A recent article [2] criticises the use of a single threshold of preventability (e.g. P< or >=0.5) to determine whether or not a death was preventable. CLAHRC WM, in collaboration with Tim Hofer of University of Michigan, has advocated the use of a six-point Likert or a sliding scale to overcome the loss of information from dichotomising preventability.[3]

While preventable mortality rates provide real information on hospital performance, reviewer reliability is rather low (i.e. inter-observer variability is high).[3] This means that the signal can easily be obscured by noise.[4] Further modelling work may shed light on the extent to which this reduces the accuracy of league table approaches to identify outliers.Meanwhile, it is clear that while measuring preventable deaths overcomes some of the problems associated with measuring all deaths,[5] it nevertheless is no panacea. Measurement of preventability should probably be used as a learning tool, rather than as a performance metric.

— Richard Lilford, CLAHRC WM Director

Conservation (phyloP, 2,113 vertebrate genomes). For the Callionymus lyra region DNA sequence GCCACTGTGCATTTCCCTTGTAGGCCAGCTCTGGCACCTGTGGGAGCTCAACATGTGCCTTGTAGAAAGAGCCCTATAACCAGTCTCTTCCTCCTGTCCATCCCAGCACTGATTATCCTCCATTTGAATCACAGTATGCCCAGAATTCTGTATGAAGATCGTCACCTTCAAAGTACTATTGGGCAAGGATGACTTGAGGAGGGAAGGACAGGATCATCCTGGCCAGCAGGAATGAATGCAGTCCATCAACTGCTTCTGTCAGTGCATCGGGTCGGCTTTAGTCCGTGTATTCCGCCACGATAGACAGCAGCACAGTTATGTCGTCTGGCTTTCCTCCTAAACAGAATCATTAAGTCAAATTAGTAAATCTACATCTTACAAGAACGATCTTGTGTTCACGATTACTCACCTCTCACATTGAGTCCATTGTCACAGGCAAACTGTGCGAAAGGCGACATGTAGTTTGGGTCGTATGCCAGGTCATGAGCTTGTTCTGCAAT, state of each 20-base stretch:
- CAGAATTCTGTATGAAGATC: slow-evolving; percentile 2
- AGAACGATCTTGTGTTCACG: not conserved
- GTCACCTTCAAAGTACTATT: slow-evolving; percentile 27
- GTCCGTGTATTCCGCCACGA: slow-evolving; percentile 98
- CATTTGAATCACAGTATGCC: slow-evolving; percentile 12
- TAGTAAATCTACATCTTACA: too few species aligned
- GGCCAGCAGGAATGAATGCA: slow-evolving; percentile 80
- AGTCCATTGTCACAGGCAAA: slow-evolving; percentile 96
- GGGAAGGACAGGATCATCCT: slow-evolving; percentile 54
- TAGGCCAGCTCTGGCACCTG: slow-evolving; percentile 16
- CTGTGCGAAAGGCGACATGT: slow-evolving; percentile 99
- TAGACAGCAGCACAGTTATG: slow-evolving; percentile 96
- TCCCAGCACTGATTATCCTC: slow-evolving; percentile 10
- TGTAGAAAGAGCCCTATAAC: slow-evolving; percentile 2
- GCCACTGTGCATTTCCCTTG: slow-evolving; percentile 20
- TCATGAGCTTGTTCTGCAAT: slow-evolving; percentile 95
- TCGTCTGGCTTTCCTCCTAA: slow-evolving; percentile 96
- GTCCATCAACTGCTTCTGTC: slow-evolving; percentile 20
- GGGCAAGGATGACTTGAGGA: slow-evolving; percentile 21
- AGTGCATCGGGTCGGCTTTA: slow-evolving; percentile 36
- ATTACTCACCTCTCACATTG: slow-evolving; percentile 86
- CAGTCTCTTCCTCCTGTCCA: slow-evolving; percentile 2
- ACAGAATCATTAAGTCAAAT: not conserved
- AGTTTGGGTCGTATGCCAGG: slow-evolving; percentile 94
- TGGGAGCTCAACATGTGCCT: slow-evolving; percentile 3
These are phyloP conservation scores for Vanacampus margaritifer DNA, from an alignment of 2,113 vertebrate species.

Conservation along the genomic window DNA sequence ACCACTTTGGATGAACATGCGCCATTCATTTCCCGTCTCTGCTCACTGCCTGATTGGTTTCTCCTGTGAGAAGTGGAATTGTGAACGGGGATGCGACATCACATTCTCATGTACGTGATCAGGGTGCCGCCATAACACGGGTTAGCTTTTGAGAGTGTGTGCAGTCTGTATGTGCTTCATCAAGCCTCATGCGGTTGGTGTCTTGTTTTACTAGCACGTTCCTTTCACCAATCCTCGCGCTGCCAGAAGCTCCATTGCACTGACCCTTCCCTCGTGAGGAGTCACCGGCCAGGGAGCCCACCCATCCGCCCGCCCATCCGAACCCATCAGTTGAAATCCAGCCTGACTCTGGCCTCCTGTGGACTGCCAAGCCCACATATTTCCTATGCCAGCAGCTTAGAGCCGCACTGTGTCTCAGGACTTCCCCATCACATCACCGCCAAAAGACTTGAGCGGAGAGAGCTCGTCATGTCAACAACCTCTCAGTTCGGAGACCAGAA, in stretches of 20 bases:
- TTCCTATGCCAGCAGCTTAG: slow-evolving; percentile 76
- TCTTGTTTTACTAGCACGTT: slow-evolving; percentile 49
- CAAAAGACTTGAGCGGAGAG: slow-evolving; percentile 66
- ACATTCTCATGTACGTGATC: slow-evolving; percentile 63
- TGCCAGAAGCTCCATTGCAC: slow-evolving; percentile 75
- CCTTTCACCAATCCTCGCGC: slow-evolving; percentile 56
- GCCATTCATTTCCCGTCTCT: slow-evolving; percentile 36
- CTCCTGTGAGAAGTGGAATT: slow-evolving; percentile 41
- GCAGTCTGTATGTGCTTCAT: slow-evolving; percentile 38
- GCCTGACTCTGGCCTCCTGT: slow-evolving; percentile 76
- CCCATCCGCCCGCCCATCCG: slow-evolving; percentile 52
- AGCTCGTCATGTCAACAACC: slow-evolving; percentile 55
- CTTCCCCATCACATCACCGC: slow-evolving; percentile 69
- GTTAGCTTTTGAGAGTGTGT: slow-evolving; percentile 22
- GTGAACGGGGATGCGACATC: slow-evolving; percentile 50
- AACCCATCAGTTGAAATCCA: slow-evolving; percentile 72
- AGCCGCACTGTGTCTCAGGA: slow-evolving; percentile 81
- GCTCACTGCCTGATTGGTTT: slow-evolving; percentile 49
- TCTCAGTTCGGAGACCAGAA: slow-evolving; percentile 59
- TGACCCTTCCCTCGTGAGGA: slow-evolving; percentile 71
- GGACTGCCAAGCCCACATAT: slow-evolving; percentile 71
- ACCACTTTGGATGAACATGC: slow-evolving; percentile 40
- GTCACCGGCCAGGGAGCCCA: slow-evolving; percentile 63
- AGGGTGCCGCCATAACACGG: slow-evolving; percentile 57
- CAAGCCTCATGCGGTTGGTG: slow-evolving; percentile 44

1. Hogan H, Healey F, Neale G, et al. Preventable deaths due to problems in care in English acute hospitals: a retrospective case record review study. BMJ Qual Saf. 2012; 21(9): 737-45.
  2. Abel G, Lyratzopoulos G. Ranking hospitals on avoidable death rates derived from retrospective case record review: methodological observations and limitations. BMJ Qual Saf. 2015; 24: 554-7.
  3. Manaseki-Holland S, Lilford RJ, Bishop J, et al. Reviewing deaths in British and US hospitals: a study of case-note reviews. 2015. [Submitted].
  4. Girling AJ, Hofer TP, Wu J, et al. Case-mix adjusted hospital mortality is a poor proxy for preventable mortality: a modelling study. BMJ Qual Saf. 2012; 21(12): 1052-6.
  5. Lilford R & Pronovost P. Using hospital mortality rates to judge hospital performance: a bad idea that just won’t go away. BMJ. 2010; 340: c2016.

Accuracy of the Recording of the Cause of Deaths in Hospitals is low